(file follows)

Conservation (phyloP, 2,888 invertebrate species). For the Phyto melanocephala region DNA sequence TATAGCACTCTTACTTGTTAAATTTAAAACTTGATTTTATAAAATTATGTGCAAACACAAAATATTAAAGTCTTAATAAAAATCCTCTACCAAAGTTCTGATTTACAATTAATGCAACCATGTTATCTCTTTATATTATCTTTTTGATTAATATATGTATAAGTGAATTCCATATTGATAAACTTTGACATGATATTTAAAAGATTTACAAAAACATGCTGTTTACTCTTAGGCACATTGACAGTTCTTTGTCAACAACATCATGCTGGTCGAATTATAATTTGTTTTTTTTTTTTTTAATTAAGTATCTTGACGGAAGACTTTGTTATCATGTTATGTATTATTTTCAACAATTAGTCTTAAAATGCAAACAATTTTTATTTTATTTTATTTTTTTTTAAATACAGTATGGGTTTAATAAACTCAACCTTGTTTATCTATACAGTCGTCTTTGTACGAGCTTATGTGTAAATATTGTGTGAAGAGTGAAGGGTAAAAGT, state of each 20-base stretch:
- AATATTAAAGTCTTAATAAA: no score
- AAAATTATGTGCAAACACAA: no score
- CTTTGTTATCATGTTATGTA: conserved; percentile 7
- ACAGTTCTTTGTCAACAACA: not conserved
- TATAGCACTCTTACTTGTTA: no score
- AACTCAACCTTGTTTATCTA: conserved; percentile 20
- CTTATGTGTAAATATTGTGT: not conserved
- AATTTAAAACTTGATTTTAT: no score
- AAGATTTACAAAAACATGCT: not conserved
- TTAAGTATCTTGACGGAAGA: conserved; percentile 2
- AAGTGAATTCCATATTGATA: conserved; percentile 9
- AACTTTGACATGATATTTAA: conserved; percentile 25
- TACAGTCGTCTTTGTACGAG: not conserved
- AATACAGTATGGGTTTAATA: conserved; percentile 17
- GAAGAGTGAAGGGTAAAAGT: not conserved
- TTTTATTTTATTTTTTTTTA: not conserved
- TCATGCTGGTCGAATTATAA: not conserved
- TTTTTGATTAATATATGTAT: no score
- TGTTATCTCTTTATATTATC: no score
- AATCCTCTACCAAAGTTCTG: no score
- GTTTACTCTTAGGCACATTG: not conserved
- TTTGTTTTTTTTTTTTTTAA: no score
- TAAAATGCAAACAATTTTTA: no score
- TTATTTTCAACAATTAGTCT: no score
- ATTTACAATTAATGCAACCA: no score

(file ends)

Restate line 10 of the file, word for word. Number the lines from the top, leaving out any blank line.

- AAGATTTACAAAAACATGCT: not conserved